I'm no master writer but I notice that your sentence structure doesn't vary too much. Some of them are rather choppy and break up the flow, which may be the main thing that's bothering you. Don't be afraid to combine sentences and learn to hear what sounds good and flows easily. Also, you aren't consistent with your tenses. Read over a few sentences and you'll notice that it sounds off. If you don't mind, I'll use some of your sentences as examples.
History always remembers the epic, but never the men. The tales always grew bigger in the telling, until one was not sure if it was a fifty foot high dragon defeated with a five foot long sword or a fifty foot long dragon defeated by a five foot high sword.
I would rewrite it as:
History always remembers the epic, but time always distorts the memory of the man. Tales grow more ridiculous with every telling until it's unknown whether it was a fifty foot high dragon defeated with a five foot long sword or a fifty foot long dragon defeated by a five foot high sword.
Notice how I changed a few words and placed emphasis on some of them. IDK if this is better, but that's just how I would write it >_>
There would always be wounded, beaten people. The forgotten faces who were down so far that the workings of the wider world didn't matter. In his starry-eyed youth, Lloyd had once imagined he'd helped these people, too. But his jaded, older self knew better and was ashamed.
Choppy describes this part well. Sometimes short and direct sentences work well, but be careful not to over use them. They get tiring. After a long time, you get bored. Reading them over and over again just gets hard. Do you see what I mean? You want to save these kinds of sentences for ideas you really want to emphasize.
There would always be the wounded, the beaten, the forgotten... the people who the world abandoned long ago. In his stary-eyed youth, Llyod had once imagined that he would be able to help these people rise from their condition. Alas, his jaded, older self knew better than this, and was ashamed of his earlier idealism.
My rewriting of the same idea. IMO, this flows better.
She took a step forward. "If you think for one moment that I'll give Cerberus the time of day for taking away part of my identity, for lying to me and for what they have done in the past you are mistaken. The changes they've made on me are just a measure of control, I know that. And despite how I've changed, there are people willing to stand by my side, even working with Cerberus. Garrus, Chakwas, Joker, they're all with me and fight with me, Kaidan. I...was hoping to convince you to join me. It'd be just like old times."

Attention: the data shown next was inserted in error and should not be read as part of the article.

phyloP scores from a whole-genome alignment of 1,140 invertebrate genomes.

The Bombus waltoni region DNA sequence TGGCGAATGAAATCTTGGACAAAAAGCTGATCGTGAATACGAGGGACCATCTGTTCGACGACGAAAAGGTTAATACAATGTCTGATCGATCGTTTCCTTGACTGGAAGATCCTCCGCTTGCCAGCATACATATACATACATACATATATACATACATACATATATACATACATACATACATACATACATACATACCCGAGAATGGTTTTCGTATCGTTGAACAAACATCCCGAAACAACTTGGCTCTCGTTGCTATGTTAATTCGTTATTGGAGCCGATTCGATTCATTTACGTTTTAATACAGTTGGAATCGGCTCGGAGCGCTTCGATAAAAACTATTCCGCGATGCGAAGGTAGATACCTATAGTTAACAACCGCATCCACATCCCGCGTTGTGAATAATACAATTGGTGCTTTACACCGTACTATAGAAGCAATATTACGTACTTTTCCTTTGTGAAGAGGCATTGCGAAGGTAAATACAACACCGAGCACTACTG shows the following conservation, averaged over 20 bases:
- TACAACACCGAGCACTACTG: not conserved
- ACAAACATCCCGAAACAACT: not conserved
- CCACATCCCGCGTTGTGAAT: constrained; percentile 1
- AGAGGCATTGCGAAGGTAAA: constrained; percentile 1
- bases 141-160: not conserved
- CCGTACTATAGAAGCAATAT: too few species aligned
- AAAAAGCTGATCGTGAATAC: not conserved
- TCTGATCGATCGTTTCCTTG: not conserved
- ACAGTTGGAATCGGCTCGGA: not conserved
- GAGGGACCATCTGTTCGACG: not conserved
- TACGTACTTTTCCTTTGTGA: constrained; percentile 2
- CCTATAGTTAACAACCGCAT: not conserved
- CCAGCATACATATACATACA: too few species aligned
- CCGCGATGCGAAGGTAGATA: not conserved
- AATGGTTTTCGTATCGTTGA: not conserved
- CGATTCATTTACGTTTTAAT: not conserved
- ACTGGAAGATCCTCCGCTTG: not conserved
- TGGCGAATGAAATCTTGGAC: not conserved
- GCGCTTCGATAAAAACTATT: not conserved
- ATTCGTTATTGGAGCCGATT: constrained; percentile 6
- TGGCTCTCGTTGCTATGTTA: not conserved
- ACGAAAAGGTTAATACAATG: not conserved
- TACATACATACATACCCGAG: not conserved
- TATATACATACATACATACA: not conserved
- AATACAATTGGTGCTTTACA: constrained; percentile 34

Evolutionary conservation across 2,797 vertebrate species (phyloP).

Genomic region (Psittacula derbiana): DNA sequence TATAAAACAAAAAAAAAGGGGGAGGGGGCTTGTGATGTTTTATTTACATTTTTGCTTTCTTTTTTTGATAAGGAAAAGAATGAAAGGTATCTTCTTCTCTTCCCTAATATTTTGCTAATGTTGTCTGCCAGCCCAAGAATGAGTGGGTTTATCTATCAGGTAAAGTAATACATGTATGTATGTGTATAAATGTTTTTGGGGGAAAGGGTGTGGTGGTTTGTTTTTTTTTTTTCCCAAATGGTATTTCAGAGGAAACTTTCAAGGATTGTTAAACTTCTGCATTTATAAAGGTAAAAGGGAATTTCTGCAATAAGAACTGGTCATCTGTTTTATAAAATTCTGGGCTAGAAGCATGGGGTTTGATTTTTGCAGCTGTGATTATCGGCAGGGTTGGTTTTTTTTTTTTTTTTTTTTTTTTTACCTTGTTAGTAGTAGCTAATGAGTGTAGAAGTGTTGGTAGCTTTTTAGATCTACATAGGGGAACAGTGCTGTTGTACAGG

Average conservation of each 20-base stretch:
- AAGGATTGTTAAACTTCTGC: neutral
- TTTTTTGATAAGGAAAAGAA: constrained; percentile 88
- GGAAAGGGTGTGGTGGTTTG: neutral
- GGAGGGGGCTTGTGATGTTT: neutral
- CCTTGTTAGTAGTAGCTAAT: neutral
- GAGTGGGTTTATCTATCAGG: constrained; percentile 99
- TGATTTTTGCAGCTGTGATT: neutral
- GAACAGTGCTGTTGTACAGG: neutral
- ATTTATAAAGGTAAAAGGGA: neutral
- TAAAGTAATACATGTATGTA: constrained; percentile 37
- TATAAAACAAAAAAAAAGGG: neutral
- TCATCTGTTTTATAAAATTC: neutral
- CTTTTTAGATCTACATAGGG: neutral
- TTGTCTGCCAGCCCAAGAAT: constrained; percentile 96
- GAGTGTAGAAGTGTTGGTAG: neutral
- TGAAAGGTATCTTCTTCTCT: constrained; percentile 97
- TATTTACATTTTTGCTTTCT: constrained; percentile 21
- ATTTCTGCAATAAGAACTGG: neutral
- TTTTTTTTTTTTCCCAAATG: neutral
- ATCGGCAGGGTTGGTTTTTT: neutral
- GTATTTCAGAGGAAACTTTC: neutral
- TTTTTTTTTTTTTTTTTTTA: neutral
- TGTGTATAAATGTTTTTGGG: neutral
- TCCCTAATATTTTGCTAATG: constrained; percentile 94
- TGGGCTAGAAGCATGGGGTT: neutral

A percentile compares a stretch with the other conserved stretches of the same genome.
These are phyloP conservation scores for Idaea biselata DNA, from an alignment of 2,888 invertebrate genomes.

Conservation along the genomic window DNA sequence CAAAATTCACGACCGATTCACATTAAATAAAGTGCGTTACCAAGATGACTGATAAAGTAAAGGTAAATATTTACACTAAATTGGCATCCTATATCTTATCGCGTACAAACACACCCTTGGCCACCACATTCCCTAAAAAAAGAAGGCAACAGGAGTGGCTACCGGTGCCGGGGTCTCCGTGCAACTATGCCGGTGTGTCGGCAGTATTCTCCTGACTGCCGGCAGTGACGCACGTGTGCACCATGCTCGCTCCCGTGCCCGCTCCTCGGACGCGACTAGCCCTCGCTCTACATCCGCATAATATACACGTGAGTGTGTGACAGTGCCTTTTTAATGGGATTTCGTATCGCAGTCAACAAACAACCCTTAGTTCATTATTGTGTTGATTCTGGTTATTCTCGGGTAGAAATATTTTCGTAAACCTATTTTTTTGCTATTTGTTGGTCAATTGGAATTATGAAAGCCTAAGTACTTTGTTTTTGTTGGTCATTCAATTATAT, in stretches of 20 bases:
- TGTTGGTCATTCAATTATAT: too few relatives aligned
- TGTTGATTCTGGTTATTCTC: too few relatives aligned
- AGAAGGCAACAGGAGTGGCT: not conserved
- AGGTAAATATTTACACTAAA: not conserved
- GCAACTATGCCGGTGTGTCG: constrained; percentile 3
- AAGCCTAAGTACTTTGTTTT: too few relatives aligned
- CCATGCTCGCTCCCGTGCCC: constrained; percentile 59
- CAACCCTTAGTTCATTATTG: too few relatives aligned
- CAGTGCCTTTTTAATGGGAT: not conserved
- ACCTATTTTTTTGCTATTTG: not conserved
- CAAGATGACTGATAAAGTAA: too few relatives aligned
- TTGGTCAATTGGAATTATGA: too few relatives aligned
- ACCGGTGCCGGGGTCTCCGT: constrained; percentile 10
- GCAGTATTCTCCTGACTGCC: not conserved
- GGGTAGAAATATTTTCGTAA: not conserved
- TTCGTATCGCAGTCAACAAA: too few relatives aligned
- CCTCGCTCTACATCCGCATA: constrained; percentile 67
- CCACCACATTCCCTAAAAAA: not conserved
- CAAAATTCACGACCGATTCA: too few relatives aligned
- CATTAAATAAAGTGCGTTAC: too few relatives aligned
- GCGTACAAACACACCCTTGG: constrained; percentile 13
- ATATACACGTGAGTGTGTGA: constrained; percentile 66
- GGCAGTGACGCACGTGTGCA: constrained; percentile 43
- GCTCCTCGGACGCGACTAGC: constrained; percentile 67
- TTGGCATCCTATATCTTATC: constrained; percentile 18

Let's focus on the dialogue. These are just my stylistic preferences, mind you.
She took a step forward. "If you think for one moment that I'll give Cerberus the time of day for taking away part of my identity, for lying to me and for what they have done in the past, you are mistaken. The changes they've made to me are just a measure of control, I know that. And despite how I've changed, there are people willing to stand by my side, even working with Cerberus! Garrus, Chakwas, Joker... they're all with me and will fight alongside me, Kaidan. I... I was hoping to convince you to join me as well. Think about it; it'd be just like old times."
Periods are so dull. They don't convey that much emotion, as compared to exclamation points and question marks. I mean, I love exclamation points! As opposed to loving exclamation points. Remember that the audience can't hear the exact tone of a piece when it's all text, so you need to give them clues. You get what I'm saying? Keep them engaged with emotion.
But the main thing you should keep in mind is that writing a VN is much more different than other traditional forms of writing. You no longer have to pay so much attention to describing the setting, and you need to focus more on dialogue. It's like writing a play, almost. I'd say you're writing decently, and there's some room for improvement. Still, you're pretty good. Experiment with those other punctuation marks; semi-colons are a favorite of mine
As are exclamation points! Question marks are cool too, don't you agree? Colons: the thing following it doesn't even need to be a sentence. Just play around with your keyboard and vary your sentence structure.
For reference, here's a handy-dandy website with grammar rules
. I use this site all the time and it's trustworthy. Sometimes there's a pop-up, so just click out of it and you can pretty much relive your English classes >_>